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Friday, March 03, 2006


Organic SEO: Blogs cast the link bait

Organic SEO is one of the latest in search engine optimization buzzwords. It might be a fashionable phrase in SEO circles, but the concept is as old (if you can call it that) as the internet itself. To use another SEO buzzword, we're talking link bait. In essence, it's all about the web page's content, and how it attracts natural inbound links.

Ah, now I've gone and spoiled some perfectly good SEO jargon for you. By the way, if you're like me, your preference is to take those obscuring technical terms, and turn their purposely hidden concepts, into easily understandable ideas. I like to take the fun out of the obscurity crowd. Spoiling a party that's for just the cool kids is fun, in an off centre kind of way.

Anyway, back to organic search, and content, and links, and all that good stuff.

In the early days of the internet, not many people worried about search engine rankings all that much. The now ubiquitous Google was still years away from your desktop search yearnings. For the old schoolers, the way to get noticed was by surfing the net from site to site. The ties that bound those websites together were links.

If a site offered interesting and informative content, another website owner would create a link to the page. While seemingly an old and slightly rusty concept at first glance, the modern form of organic SEO was born. It's still with us today all dressed up in new clothes as link bait. It's still the same old thing in a new jargon coated wrapper.

Search engines including Google, Yahoo, MSN Search, and Ask reward good content that attracts one way inbound links. It has always been that way. The only changes have been in the levels of emphasis.

Currently, the best inbound links are one way links, from traditional sites and blogs, that share the same theme as your blog. In other words, your blog about elephants will benefit more from a link from another elephant blog, than with a link from a blog about carrots. That's not to say that the carrot blog link won't provide some earch engine ranking push. The value received simply won't match the benefit from the theme related elephant blog link. That was easy, now wasn't it?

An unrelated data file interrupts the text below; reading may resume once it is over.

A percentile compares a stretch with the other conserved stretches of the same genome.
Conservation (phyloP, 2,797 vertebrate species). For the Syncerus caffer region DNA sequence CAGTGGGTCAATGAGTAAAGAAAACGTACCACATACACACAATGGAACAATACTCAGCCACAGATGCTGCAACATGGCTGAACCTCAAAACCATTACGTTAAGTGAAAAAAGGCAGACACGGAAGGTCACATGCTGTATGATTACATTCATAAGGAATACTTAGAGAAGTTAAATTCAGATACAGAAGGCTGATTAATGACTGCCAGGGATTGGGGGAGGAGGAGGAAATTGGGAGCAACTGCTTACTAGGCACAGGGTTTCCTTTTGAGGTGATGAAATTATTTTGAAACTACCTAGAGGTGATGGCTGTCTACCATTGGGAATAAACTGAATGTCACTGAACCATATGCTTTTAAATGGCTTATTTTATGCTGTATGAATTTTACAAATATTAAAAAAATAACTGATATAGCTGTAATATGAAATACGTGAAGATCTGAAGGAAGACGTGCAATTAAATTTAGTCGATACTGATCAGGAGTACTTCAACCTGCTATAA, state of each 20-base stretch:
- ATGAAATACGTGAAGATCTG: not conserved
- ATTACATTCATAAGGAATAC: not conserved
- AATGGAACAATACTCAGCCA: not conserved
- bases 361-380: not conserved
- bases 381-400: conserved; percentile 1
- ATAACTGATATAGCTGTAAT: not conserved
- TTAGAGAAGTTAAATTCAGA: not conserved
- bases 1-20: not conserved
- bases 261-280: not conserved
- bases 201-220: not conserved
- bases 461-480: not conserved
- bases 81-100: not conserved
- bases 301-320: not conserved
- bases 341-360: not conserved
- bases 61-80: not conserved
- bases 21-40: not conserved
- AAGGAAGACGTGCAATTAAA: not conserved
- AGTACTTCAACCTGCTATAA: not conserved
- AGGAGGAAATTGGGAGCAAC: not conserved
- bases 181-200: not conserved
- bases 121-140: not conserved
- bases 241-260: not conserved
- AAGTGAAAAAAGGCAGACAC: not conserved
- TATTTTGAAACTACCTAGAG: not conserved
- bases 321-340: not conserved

For gaining those coveted theme related incoming links, you must provide interesting and informative content. That's what is meant by the trendy term of link bait. Think of a great post as a fishing lure out to catch the big one. If you thrown an old boot over the side of your boat, you might catch a fish after several weeks. Use the correct bait, and the fish will bite all day long, providing you with plenty of dinner. It's like that with blog posts. No one is going to link to anything that's of no value to anyone.

To get even more benefit from your blog posts, place a keyword phrase in the title. Since the title of the post is often quoted, those keywords will appear on the clickable link line of the inbound link over at the sending blog. Search engines like that sort of thing. Be sure to use the same keywords a few times in your post as well. For organic SEO, it's very helpful in classification of the content for the benefit of the search engines. It lines things up nice and pretty for their computer ranking calculations. You don't want to disappoint them.

You also make things handier and easier to understand for your readers. After all, the best link bait for organic SEO purposes, is to provide posts that people will actually want to read and recommend to others. The recommendation of your blog arrives in the form of one way inbound links. Bloggers are free and generous linkers, who link happily to their favourite posts. For organic SEO, that blog spirit of information sharing, reminiscent of the early internet days, places blogs several steps ahead in the search engine rankings.

Everything that's old is new again.